Ecuador Adventure – 2012
I’m going to be spending the next 2 weeks in Ecuador with my photo buddy Ethan Meleg. I figured it’d be kind of fun to do an ongoing journal/article daily, as I travel about the country. My internet access may have some hiccups along the way, but I’ll try to add to this daily. It’s going to be a great trip we think.
I’ll start by talking about the gear I am bringing, as this is 100% a photographic trip. What works for me, may not work for you. I do hope it helps some people when they’re travelling abroad.
Lets get to it.
Two companies ended up giving me some gear to use while on the trip. I am offered stuff to use and review a lot. However, I turn most of it down because I don’t really want to be a “reviewer”. I will only accept stuff I have bought, or that I want to buy. If I don’t have a desire to own it, I won’t use the product to the best of my abilities. For example, I don’t shoot video, so me reviewing monitors and mics makes zero sense. Even if free stuff is cool.
Singh-Ray Filters (www.singh-ray.com)
I have been using Singh-Ray filters for a long time. I purchased well over $1500 of their filters in the past. I use gear hard, and the graduated filters I had purchased were pretty beaten up and the smaller Cokin-P size. I wanted to upgrade to the 4×6 sized filters anyway, and Singh-Ray was kind enough to make that happen.
I have also always used their LB Warming Polarizers. There are two big advantages to the Singh-Ray polarizer, firstly, they are 2/3 stop faster than almost every other polarizer out there, including B+W’s KSM filters. The second is the warming effect of the polarizer, it’s so subtle but it really does remove the cool temperature that most polarizers produce. I can also add, their ring filters are built just like all higher end filters. I have killed my fair share of Hoya Pro-1 filters, when I used the Pro-1’s, the glass was held in with a retaining clip. I dropped two of them, and both came apart. I have dropped the Singh-Ray filters a lot more than that and they’re still going strong.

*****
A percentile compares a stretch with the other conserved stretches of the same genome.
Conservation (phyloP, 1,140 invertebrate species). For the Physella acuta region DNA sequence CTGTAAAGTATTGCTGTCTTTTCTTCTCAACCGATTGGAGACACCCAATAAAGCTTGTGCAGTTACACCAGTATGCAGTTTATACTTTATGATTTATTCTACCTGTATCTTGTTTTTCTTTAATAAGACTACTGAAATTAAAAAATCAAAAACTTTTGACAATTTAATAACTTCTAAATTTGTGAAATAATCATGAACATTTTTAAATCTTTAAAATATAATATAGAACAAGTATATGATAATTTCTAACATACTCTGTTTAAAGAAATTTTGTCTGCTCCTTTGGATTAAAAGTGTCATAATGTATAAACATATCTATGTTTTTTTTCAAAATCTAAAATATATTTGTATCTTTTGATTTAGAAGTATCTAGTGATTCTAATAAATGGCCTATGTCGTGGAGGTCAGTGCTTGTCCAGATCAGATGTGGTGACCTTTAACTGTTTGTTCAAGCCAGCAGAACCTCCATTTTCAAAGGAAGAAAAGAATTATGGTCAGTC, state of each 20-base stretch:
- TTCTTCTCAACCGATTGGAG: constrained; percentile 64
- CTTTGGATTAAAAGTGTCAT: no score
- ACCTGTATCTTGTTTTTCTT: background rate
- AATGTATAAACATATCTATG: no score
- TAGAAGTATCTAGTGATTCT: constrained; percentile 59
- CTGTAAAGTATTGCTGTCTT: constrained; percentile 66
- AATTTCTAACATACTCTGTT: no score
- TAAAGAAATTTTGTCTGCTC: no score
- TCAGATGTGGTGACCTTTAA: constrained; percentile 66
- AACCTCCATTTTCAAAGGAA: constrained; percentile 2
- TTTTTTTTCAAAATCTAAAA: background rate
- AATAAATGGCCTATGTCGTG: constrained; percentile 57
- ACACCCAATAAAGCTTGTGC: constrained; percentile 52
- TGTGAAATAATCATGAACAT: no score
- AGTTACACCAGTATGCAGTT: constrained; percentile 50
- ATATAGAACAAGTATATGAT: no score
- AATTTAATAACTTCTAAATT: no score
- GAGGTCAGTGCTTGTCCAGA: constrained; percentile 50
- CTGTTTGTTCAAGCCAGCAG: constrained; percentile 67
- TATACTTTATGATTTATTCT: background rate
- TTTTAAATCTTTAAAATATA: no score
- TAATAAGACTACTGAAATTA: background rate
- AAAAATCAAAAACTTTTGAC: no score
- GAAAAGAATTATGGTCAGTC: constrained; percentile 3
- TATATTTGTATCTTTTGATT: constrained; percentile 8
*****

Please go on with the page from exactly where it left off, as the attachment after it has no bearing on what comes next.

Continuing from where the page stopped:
Gura Gear (www.guragear.com)
The second company to donate a product is Gura Gear. I have spoken about the Kiboko bags on many occasions on Canon Rumors. I bought my first Kiboko 30L, and loved it. It turns out, customers of Lens Rentals Canada also love them and my personal bag ended up getting thrown into the rental pool. I’m happy to say I now have my own Kiboko 30L again. They are simply the best travel backpack on the market if you have big lenses or lots of gear.
Where to start? I’m lucky enough to have access to pretty much all of it. That doesn’t mean bring it all though. It has to fit inside the Kiboko comfortably. I travel as light as possible, zipper busting packing jobs are inefficient and silly. I use the lightest luggage products. That means a duffle-bag for the my checked luggage. It weighs less than 5lbs and holds everything you throw at it. Unlike a suitcase which can weigh as much as 12lbs before there is anything packed inside. The Gura Gear Kiboko 30L backpack weighs less than 4lbs and goes completely unnoticed by most everyone. I have just carried the bag onto a connection flight with Delta. When most other carry-on bags are being taken at the door of the plane to go underneath, the Kiboko is safely in the overhead bin with a 500 f/4L IS inside it! I will note, the only current supertelephoto lens that won’t fit in it is, the Nikon 600 f/4 VR.
I have listed all the gear I brought below, I also touch on some of the choices I had to make.
1D Mark IV
5D Mark II
EF 16-35 f/2.8L II
EF 24-105 f/4L IS
EF 70-300 f/4-5.6L IS
EF 500 f/4L IS
EF 1.4TC III
EF 2.0 TC III
Wimberley Type II Gimbal Head
Markins Q20 Ballhead
Singh-Ray 82mm LB Warming Polarizer
Singh-Ray 77mm LB Warming Polarizer
Singh-Ray 4×6 2 Stop Hard Edge Graduated ND
Singh-Ray 4×6 3 Stop Soft Edge Graduated ND
Singh-Ray 4×6 2 Stop Reverse Graduated ND
Better Beamer Flash Extender
Really Right Stuff L Brackets & Lens Feet
TC-N83 Cable Release
Gura Gear Kiboko 30L
Leica 8×42 Ultravid HD Binocular
Super Telelphoto Lenses
It really came down to two choices for me. The EF 500 f/4L IS or the EF 800 f/5.6L IS. I’ll say up front I absolutely love the 800mm. It lets me never worry about teleconverters. I generally have all the length I need. There was times when I was in Kenya that the 800 was too much and I swapping camera bodies to “zoom out”. 1D Mark IV would come off, 5D Mark II would mount. That was horribly inefficient, I may as well have used a set of teleconverters. So on this trip, that’s what I have decided to do. The 500 f/4L IS won out. I didn’t consider the 600 f/4L IS because of weight, the version II may be the ticket, whenever we get our hands on one. I am also carrying both of the version III teleconverters.